In Africa, where many of chloramphenicol is used, would it provoke a light variation of the alterations?

 

Blogger Pharma Bawd said ... (9/13/2006 5:24 AM) : 

Anonymous,

It's not the alterations that are the problem, its how do you happen to get, around, 20 nucleotides to mutate into precisely the same sequence as the primer binding sites from the HIV genome?

Please do the calculations I suggested above. Do them by hand on a piece of paper and then see how likely it is to occur by chance.

Then consider that people who have not been treated with AZT develop high viral load measurements. Then consider that HAART even, if it is a reducing substance, would not correct previous mutations in the genome if they occurred because of, for instance, oxidative stress. Then consider that when such amplification products are sequenced they all give some version of the HIV genome...

There is a list of reasons why your hypothesis is completely incapable of explaining the data.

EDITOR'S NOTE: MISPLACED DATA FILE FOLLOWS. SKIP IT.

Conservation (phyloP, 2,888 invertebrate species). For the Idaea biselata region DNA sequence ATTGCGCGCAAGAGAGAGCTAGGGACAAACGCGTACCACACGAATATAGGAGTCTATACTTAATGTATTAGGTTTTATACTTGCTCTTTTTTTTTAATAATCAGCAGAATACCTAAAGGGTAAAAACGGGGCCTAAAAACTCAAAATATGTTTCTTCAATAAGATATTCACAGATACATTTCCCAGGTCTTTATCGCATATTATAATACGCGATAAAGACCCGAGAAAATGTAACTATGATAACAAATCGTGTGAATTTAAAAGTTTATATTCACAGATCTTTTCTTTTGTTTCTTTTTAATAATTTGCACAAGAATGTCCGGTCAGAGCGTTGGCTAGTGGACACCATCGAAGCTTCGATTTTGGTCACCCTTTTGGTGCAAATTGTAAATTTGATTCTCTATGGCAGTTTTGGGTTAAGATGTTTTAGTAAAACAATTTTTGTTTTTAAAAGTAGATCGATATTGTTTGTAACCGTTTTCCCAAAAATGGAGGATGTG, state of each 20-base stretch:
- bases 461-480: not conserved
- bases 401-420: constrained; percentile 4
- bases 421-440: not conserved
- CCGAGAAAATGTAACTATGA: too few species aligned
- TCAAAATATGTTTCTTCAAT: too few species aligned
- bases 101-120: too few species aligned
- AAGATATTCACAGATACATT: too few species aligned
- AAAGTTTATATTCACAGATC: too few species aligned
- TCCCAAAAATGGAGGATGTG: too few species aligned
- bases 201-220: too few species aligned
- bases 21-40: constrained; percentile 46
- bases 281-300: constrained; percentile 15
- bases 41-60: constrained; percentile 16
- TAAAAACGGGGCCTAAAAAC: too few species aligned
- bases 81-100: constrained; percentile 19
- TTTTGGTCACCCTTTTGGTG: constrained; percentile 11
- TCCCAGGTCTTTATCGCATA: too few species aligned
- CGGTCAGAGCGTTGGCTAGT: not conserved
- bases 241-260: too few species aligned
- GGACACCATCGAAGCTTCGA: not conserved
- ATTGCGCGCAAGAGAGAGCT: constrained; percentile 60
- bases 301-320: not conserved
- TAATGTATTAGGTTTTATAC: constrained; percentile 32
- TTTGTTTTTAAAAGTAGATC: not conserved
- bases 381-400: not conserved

At this point we're rather far afield of the topic of this post so I'll ask you not to continue discussing this here.

Thank you.

 

Anonymous Anonymous said ... (9/13/2006 8:36 AM) : 

See you, Dean, how Pharma Bawd runs away when we dig a little the chemistry of the disease!!!

I shall not thus write any more on this subject.

Bye.

 

Blogger Pharma Bawd said ... (9/13/2006 8:51 AM) : 

Sure thing, you don't understand the basics of genetics so I'm running away.

 

Anonymous Anonymous said ... (9/13/2006 9:09 AM) : 

It is the chemistry which governs the genetics and not the opposite. The models used in genetics are much less reliable than those used in chemistry.

 

Blogger Pharma Bawd said ... (9/13/2006 9:39 AM) : 

Unfortunately for you it's the laws of probability that you're up against.